Reaching Millennials requires non-Christian relationships
We must also understand the different challenges between keeping Millennials in the Church, and reaching those who have yet to come. Changing your service style and increasing confidence in the Scriptures can help you keep Millennials, but it won't help you reach them.
- You have a band? So does the local bar in town.
- You serve coffee? So does the place they frequent with their Mac laptop and their friends.
- Your pastor wears jeans? You might think that's cool. They don't care.
- Your church uses Facebook? Okay, so do their grandmothers now.
The truth is that people of all generations come to church on the arm of a trusted friend. So why isn’t the Church reaching Millennials? I think the answer is actually simple, but rarely discussed. Christian Millennials largely do not have relationships with non-believers.
If one asked what the greatest hindrance to the Great Commission in America is today, likely answers would be militant secularism, religious liberty, rapidly vanishing Christian influence in the public square, and the rise of the “nones.” These would all qualify as urgent matters the Church is facing and must be addressing. However, I believe the biggest hindrance to the advancement of the Church, especially within this Millennial generation, is the bubble of the Christian subculture.
The hindrance of two Christian subcultures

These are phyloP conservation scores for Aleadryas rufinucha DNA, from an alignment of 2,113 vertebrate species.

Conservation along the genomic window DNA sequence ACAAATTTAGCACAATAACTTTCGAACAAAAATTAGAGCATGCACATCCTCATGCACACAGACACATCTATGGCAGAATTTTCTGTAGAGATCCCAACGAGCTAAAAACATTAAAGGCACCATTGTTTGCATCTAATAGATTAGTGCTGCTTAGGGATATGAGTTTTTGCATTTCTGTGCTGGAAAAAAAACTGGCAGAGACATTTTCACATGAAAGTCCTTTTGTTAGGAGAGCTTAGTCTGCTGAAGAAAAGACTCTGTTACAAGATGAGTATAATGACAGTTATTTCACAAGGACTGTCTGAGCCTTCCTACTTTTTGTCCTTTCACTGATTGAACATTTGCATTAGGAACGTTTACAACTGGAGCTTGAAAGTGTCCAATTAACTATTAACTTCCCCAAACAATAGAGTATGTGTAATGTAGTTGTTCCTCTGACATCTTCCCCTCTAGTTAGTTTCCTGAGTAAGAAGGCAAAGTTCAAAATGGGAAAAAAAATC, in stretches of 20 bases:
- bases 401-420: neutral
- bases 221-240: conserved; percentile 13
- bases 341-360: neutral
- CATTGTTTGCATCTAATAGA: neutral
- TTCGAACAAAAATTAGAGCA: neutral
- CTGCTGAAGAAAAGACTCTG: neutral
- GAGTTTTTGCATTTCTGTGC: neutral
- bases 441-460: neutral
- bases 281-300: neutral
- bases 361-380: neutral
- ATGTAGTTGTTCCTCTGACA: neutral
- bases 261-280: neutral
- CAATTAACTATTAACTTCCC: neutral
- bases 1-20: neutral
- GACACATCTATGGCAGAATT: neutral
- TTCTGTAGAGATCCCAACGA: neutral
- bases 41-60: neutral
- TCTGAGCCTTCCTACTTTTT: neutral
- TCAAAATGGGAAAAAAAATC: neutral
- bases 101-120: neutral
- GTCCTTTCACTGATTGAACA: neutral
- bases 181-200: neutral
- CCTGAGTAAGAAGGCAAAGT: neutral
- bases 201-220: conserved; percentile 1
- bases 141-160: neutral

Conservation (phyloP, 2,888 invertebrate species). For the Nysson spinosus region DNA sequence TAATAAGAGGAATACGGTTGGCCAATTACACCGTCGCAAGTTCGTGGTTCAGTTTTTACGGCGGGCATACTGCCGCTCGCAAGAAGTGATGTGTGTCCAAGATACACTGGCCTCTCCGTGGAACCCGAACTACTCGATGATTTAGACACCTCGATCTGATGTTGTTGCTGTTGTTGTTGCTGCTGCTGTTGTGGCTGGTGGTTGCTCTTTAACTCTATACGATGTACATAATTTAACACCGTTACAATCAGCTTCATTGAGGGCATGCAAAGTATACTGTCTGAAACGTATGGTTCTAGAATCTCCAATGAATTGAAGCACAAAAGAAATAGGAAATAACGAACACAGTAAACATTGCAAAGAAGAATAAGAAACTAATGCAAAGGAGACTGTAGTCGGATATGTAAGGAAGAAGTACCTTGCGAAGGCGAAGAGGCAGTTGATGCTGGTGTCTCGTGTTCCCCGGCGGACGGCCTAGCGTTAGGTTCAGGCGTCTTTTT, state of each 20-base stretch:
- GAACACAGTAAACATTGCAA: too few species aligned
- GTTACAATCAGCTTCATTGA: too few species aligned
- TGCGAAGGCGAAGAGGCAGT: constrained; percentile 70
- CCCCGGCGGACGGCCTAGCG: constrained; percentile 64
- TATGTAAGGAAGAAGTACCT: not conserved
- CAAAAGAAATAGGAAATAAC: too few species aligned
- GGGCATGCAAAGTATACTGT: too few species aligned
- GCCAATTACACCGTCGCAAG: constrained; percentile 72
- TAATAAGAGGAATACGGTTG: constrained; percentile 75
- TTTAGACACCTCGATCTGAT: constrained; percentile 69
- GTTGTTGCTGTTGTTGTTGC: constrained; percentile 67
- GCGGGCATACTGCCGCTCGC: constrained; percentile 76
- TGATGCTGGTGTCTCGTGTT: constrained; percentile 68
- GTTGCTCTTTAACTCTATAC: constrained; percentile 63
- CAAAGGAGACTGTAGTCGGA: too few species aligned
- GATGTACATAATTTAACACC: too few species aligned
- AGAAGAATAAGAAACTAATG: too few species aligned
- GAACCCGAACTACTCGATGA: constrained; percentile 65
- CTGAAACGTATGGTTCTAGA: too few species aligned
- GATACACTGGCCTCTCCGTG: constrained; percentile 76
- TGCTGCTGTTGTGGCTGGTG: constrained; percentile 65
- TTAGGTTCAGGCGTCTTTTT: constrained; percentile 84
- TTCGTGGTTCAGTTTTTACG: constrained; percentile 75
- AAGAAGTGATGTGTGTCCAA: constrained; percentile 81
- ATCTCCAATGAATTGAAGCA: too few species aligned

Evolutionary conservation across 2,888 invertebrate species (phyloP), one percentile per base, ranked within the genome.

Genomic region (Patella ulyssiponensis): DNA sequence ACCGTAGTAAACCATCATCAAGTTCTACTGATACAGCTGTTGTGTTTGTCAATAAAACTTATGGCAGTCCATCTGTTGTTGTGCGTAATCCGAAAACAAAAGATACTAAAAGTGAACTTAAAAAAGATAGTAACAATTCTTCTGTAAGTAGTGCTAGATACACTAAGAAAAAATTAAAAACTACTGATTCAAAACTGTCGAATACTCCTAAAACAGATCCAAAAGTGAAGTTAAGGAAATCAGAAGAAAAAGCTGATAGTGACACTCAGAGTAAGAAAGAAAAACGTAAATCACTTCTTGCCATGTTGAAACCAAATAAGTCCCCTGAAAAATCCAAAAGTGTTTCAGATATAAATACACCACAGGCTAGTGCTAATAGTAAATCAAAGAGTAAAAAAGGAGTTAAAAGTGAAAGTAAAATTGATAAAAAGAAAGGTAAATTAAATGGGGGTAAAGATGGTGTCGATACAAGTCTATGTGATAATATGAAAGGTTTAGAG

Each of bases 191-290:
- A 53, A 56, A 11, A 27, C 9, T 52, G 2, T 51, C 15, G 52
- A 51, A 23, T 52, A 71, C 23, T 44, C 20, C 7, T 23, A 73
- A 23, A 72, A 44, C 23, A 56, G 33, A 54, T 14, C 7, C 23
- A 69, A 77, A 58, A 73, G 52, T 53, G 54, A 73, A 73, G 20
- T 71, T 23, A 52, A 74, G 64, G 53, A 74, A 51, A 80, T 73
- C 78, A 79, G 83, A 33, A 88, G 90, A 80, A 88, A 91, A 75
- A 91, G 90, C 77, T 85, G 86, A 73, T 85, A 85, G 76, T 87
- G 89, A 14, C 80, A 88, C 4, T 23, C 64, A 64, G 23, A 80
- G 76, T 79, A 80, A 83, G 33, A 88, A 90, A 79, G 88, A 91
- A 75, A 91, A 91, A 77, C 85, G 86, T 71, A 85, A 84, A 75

Today, the subculture is represented by two types of Millennial Christians. One group I am going to call the “Savvy Millennials” (SMs). They use buzzwords, such as “authentic” and “transparent,” while modeling what it looks like to be a hip and cool Christian. They dress in the latest trends, love bands that haven't been discovered by the mainstream and have no problem spending their Friday evening sipping wine at the local hot spot. “Cultural engagement” is the name of their game, and this generation of Christians plays it with pride. Putting on the latest threads from Urban Outfitters, these SMs head out to a concert or a bar for the night, posting pictures later that display newfound freedom from their separatist forefathers. To SMs, this lifestyle is sometimes even considered being on mission as they take part in the culture around them.
Yet, I continue to find myself asking this perplexing question: If a generation of Christians is so missional, authentic, and culturally engaged, then why do we face the dilemma of a missing generation in the Church? While only God can open the eyes of one’s heart to the gospel, something still doesn't add up. Yes, there is a major absence of Christians who simply are not sharing the gospel, in all circles. But, I believe there is a larger issue in this missing generation being unreached. Many Christians who profess to be culturally engaged and missional are really not either of those.
The Savvy Millennials love a good social justice cause but are often indifferent to the Great Commission. They love to be as cool as the world and join in on some the fun, but the dirty little secret is that they are doing this with their Christian friends and not the lost. Without even realizing it or admitting it, the SMs are in the center of Christian bubble they love to hate. In reality this cool crew has no more interaction with non-Christians than their culturally removed ancestors they are trying so hard to distance themselves from.